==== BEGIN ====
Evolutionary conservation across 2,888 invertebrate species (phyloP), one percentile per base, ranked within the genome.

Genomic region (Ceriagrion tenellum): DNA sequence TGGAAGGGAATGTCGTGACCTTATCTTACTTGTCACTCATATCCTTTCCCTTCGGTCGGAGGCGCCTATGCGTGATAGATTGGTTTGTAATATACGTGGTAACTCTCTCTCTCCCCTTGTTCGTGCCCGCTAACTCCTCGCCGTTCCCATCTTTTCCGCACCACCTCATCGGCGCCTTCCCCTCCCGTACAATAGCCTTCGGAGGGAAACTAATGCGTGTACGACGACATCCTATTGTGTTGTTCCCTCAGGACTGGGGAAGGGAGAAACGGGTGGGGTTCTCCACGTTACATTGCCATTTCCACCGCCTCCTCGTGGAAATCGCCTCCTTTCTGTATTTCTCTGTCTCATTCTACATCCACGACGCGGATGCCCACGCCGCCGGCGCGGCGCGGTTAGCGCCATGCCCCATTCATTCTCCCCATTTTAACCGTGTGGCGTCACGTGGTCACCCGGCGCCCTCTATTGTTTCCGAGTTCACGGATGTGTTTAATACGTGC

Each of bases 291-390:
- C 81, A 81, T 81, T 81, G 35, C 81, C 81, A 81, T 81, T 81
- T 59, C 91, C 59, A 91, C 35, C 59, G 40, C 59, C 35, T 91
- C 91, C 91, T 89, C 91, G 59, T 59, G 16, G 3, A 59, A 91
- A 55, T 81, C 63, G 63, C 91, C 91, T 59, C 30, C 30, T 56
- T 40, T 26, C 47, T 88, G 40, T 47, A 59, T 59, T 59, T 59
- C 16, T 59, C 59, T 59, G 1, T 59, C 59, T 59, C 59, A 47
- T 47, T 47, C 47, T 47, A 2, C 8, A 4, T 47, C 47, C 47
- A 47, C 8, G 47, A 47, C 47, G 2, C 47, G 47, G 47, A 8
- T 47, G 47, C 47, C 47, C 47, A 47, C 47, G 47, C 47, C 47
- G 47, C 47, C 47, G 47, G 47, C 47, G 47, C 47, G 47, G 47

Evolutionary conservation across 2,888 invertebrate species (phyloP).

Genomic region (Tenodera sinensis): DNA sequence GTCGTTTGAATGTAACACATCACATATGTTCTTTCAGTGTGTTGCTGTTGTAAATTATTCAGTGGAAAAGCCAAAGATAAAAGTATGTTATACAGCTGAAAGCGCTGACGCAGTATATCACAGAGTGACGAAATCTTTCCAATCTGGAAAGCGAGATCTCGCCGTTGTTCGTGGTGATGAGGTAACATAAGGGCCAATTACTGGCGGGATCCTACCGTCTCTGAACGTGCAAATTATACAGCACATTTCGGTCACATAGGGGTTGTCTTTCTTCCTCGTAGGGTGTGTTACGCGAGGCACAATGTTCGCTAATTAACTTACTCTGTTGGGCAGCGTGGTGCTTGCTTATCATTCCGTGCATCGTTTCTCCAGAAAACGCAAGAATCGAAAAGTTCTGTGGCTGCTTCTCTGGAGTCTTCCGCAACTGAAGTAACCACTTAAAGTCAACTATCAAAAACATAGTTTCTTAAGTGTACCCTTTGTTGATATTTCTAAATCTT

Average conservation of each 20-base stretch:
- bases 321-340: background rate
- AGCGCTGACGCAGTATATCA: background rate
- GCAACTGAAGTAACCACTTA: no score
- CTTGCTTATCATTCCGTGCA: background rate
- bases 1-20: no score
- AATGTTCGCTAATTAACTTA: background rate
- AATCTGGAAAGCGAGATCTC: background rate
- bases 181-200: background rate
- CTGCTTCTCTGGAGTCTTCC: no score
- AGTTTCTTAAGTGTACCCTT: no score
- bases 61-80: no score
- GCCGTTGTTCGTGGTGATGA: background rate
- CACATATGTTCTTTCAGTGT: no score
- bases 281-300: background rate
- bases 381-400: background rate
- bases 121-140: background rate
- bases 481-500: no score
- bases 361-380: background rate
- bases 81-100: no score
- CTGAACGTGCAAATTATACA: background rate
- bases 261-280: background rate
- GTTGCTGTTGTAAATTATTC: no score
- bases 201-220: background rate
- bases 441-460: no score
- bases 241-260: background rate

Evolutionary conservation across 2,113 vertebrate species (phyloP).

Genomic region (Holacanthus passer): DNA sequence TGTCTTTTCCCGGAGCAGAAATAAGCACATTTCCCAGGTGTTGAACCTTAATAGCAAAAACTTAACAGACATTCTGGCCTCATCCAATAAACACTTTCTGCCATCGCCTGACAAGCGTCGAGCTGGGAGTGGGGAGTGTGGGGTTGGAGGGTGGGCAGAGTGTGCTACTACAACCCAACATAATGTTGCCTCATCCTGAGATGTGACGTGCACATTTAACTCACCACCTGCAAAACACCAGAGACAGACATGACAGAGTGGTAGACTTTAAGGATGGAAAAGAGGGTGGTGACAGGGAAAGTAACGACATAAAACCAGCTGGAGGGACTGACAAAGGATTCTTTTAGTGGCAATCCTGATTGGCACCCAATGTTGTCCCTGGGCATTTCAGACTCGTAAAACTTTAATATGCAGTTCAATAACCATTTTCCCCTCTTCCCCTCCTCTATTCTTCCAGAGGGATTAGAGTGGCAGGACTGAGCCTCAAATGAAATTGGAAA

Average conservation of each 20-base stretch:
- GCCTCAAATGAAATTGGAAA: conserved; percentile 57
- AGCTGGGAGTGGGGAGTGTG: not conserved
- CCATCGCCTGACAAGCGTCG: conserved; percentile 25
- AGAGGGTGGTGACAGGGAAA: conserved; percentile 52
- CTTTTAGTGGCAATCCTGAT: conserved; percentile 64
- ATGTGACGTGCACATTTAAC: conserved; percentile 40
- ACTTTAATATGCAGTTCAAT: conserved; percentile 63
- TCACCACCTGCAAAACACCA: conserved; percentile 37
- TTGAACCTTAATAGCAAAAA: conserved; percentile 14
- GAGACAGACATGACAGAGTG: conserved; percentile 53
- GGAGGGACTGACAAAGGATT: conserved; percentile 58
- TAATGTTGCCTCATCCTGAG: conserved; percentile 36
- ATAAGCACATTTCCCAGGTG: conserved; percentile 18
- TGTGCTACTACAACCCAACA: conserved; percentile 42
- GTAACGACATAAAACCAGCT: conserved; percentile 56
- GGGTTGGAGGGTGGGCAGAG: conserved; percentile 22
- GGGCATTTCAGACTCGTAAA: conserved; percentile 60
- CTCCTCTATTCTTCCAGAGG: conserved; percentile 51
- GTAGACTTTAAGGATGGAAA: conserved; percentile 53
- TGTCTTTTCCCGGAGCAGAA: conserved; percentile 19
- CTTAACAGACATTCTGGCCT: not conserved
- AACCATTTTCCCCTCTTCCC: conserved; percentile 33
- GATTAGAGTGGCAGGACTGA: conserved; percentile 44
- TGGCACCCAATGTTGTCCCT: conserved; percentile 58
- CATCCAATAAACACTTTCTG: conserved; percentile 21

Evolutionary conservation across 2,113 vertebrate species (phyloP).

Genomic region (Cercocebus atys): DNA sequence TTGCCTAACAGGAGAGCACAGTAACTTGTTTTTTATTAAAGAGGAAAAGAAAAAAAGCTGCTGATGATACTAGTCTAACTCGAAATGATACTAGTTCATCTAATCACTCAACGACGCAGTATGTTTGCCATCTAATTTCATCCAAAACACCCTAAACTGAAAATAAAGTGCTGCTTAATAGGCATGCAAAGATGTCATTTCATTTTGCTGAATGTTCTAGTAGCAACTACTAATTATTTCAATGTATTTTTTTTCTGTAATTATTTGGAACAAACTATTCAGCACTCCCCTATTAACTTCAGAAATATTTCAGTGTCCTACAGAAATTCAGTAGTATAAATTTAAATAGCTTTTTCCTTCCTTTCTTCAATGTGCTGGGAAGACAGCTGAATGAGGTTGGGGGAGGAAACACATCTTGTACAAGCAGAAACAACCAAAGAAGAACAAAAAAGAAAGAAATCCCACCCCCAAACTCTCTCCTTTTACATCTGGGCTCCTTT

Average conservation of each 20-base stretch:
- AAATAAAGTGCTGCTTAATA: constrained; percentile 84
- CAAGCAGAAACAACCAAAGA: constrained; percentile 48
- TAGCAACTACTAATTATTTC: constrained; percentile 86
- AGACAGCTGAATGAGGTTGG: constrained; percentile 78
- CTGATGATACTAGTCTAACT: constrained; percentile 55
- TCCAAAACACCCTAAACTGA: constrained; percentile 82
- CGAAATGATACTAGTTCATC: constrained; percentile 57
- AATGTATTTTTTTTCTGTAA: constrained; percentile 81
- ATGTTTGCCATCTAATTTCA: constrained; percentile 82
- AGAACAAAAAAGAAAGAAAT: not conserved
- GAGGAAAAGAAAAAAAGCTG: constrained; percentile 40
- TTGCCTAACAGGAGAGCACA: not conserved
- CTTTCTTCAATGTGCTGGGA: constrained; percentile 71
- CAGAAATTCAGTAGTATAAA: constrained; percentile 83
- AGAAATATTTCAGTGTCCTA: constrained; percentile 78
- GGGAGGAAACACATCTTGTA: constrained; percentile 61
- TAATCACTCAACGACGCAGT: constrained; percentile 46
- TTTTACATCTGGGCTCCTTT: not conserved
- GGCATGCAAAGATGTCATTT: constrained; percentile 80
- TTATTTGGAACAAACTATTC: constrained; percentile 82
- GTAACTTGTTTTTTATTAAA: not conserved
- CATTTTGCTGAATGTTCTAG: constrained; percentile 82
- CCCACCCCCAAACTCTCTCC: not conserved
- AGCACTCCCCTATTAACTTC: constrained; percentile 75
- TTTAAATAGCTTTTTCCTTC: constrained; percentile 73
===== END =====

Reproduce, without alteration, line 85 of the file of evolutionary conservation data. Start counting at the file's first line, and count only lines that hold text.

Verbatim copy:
- CTTTCTTCAATGTGCTGGGA: constrained; percentile 71